Where we are now calls for a reinvention of the way we approach cinemas as a business and cinema as a community asset. In this blog series, we ask people to share a personal vision of what’s not working now and what the future of film exhibition should look like.
In this third article we hear from So Mayer, co-founder of Raising Films, about their vision of a sector which values and supports caring labour.
Here are some headlines from my slice of the cultural sector at the time of writing (12 August 2020): Tate Enterprises announces 313 redundancies, almost 50% of its workforce, while the Southbank Centre in London has announced 400 redundancies; some Odeon cinemas are suspending professional cleaning services, and asking front-of-house staff to stay for an hour at close of business to clean the screens, in violation of health and safety.
Another way of telling the story: Odeon’s actions are being gathered and reported via Odeon Workers Union on Twitter, a workers’ coalition focused on labour conditions at the chain; 132 former Tate Enterprises Staff have signed an open letter urging Tate to reconsider the redundancies, and over 7000 people have signed an open letter to Southbank Centre management. In both cases, the grassroots actions are led by and from anti-racism, to address the disproportionate impact of the job cuts on Black, Asian and minority ethnic staff.
Caring and Covid-19
In the midst of a global pandemic, cultural workers – many already facing precarious conditions including zero- or low-hours contracts and other forms of systemic and structural exclusion – are those with the least available time; and yet they are the ones who are taking care of the future possibilities of arts and culture, in a very real sense. As they have been: Odeon Workers builds on the active presence, on- and offline, of Ritzy Living Wage and the related campaign for fair front-of-house wages and conditions at Picturehouse and Cineworld cinemas (most recently, Cineworld Action Group). While the pandemic appears to have created crisis conditions for cultural workers, the continued presence of grassroots organising is a clear and telling indication that the precarious and prejudicial conditions pre-existed, and have been exacerbated by, this crisis.
We currently face a crisis whose devastating effects highlight what happens when caring labour, and those who practice it and/or need it and are most strongly associated with it, are consistently, systemically and structurally devalued. Black, Asian and minority ethnic workers are over-represented in frontline, high-risk and caring roles, while women continue to undertake the majority of unpaid domestic caring labour. Older people, young children, people with disabilities, and refugees and migrants are frequently seen as disproportionately receiving, rather than giving, care, although many may be carers as well as cared-for. Both caring and being cared for are shamed under capitalism: austerity politics have targeted all forms of caring labour in order to ‘save’ money. And yet the result has been a severe recession. What would happen if we flipped the story of the last decade, and told it with caring labour and its resistance at the centre?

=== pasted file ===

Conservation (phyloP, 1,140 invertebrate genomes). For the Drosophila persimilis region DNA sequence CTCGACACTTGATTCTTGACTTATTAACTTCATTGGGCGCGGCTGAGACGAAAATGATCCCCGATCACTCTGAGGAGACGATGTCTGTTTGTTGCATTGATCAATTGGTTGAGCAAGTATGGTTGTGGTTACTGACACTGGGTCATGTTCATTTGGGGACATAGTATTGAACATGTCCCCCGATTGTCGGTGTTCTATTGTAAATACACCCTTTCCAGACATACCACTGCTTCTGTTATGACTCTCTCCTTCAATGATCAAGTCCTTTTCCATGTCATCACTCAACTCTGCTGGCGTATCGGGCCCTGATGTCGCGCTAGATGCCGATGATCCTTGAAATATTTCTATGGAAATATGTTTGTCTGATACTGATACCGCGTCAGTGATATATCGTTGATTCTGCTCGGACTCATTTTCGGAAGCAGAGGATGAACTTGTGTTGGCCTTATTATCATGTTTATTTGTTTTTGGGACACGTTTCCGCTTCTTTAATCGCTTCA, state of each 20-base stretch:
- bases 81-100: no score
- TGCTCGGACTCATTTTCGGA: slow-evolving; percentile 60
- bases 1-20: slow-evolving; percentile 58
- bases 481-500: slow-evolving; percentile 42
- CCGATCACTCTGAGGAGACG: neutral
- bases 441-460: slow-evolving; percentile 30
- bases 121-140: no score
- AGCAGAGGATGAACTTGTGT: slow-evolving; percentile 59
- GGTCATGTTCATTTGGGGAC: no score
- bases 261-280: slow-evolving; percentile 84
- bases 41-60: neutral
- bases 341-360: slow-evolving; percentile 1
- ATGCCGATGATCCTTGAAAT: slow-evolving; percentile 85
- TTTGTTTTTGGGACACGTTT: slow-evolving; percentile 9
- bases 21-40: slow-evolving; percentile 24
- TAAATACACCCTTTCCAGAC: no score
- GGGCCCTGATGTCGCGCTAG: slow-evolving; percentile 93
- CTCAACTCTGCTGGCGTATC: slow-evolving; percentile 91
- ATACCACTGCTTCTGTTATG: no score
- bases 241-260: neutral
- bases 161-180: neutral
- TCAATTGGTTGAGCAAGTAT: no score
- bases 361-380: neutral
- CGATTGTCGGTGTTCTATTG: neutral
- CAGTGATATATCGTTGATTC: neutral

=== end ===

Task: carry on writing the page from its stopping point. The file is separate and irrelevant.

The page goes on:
Caring in film
In fact, this decade has been marked by an increase in the number of high-profile independent films about care work and caring. Ava DuVernay’s self-funded fiction debut I Will Follow (2010) follows a young make-up artist Maye (Sally Richardson-Whitfield) who has been caring for her musician aunt. DuVernay’s ARRAY distribution network has highlighted a number of films that centre caring, with Netflix offering a venue for films that fly beneath theatrical distribution; most recently Isabel Sandoval’s stunning Lingua Franca, in which Olivia (Sandoval) secures a job as a live-in caregiver, in search of a green card to stay in the US.
British cinema has given us Ken Loach’s Sorry We Missed You (2019), which shows the pressures on Abbie (Debbie Honeywood), a contract nurse and in-home carer in austerity Britain; Sally Potter’s The Roads Not Taken (2020), in which Leo (Javier Bardem) is cared for in his dementia by both professionals and his daughter Molly (Elle Fanning), a journalist juggling work and life; and For Sama (2019), directed by Waad al-Kateab and Edward Watts, focusing on the entwined lives of a family and a collectively-run hospital in Aleppo. And at Hakawati Films, producer Elhum Shakerifar has put together a portfolio of radically intimate documentaries – Even When I Fall (Sky Neal and Kate McLarnon, 2018), Almost Heaven (Carol Salter, 2017), Island (Steven Eastwood, 2017), Of Love and Law (Hikaru Toda, 2017) – that demonstrate how transformative it is to centre caring in one’s practice.